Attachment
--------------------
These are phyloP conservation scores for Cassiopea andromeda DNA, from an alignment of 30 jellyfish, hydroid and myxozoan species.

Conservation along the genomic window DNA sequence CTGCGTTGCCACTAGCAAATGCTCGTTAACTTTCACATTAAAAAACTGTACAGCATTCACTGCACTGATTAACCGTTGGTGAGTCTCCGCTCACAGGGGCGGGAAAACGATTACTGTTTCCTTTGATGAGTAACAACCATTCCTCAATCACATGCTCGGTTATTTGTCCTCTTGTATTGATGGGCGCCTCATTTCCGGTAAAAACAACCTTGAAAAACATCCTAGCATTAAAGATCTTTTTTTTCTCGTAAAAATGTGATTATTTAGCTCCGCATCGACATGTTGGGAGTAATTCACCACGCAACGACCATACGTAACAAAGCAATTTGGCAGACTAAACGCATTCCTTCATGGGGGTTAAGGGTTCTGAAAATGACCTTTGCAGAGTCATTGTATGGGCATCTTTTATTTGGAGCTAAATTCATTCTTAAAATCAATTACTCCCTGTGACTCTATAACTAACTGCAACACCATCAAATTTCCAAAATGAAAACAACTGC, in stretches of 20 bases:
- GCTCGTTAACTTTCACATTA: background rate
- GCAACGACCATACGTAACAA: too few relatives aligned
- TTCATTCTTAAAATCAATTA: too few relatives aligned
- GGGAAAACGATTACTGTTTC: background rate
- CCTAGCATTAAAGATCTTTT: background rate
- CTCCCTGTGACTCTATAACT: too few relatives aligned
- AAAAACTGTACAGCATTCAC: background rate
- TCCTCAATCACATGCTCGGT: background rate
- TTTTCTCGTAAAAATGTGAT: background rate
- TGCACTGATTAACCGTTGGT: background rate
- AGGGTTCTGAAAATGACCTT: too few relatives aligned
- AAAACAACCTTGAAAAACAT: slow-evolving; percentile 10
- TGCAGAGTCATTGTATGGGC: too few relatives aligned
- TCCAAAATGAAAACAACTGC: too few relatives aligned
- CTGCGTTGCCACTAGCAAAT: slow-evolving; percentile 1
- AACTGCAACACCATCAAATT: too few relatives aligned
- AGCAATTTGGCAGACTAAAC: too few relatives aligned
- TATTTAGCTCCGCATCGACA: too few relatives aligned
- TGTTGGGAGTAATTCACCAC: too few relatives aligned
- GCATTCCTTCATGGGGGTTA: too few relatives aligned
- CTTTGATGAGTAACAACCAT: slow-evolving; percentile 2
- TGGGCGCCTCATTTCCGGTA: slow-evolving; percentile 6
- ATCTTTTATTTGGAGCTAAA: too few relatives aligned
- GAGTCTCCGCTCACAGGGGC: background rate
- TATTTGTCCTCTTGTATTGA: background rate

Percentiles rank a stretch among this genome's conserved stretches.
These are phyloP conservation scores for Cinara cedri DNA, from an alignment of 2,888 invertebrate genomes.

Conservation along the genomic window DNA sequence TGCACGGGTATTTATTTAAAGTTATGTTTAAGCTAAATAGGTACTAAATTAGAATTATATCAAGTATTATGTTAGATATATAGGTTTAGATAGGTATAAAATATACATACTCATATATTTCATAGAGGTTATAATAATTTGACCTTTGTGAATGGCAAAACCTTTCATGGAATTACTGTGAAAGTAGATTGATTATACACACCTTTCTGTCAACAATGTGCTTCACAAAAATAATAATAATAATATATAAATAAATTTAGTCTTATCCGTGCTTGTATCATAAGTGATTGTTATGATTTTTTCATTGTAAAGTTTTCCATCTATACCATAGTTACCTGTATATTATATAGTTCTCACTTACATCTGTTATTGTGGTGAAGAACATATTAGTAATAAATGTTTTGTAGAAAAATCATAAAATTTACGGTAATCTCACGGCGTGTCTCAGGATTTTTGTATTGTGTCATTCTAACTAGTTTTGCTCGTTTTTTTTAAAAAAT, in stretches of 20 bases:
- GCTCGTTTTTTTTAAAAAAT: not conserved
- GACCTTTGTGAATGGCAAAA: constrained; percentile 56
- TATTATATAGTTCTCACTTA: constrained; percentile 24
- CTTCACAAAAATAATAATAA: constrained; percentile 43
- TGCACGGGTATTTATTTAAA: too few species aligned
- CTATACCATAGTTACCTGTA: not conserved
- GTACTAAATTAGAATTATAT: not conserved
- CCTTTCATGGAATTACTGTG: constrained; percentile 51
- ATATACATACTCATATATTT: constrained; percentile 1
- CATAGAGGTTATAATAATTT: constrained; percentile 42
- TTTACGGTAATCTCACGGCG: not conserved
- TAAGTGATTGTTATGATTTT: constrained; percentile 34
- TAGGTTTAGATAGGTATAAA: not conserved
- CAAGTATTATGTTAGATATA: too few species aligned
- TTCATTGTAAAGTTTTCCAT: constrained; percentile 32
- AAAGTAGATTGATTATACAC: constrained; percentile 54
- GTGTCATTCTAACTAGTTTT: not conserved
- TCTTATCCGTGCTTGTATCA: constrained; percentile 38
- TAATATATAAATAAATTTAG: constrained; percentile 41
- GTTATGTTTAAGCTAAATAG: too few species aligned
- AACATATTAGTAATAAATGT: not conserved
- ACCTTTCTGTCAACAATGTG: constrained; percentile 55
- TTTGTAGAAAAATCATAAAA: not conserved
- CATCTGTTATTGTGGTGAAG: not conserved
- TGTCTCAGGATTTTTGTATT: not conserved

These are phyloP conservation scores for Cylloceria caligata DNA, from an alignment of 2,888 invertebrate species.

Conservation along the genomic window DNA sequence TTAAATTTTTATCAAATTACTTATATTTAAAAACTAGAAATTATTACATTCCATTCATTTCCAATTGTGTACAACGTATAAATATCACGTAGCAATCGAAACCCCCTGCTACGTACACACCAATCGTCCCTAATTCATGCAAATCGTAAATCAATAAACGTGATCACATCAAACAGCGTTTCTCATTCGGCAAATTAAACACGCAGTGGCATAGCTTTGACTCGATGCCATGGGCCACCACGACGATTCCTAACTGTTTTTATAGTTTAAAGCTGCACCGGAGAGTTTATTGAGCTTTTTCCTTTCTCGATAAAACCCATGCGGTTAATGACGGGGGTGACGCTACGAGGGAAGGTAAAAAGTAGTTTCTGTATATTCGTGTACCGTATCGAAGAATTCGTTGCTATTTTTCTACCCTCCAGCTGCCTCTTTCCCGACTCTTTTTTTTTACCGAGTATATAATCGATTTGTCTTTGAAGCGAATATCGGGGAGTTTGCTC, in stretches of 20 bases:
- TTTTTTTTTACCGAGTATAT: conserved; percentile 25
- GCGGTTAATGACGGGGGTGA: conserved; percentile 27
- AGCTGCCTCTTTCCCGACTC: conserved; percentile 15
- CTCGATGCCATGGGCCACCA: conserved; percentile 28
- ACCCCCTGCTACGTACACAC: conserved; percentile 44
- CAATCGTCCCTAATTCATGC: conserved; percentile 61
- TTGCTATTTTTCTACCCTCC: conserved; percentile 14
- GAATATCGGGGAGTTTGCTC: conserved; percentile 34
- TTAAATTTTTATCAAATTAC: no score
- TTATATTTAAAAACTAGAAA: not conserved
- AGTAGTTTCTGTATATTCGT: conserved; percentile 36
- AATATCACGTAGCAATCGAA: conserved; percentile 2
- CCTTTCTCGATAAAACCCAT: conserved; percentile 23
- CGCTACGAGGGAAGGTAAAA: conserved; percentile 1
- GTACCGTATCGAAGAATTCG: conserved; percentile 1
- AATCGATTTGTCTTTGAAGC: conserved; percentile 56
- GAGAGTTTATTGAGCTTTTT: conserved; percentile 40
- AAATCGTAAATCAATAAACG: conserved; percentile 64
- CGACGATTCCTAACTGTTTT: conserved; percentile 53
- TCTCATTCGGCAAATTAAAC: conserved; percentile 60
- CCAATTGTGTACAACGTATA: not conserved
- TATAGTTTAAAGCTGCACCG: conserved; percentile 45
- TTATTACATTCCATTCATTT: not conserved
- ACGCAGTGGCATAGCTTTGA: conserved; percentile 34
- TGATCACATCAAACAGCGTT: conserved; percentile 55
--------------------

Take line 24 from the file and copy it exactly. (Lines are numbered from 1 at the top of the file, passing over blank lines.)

- TGGGCGCCTCATTTCCGGTA: slow-evolving; percentile 6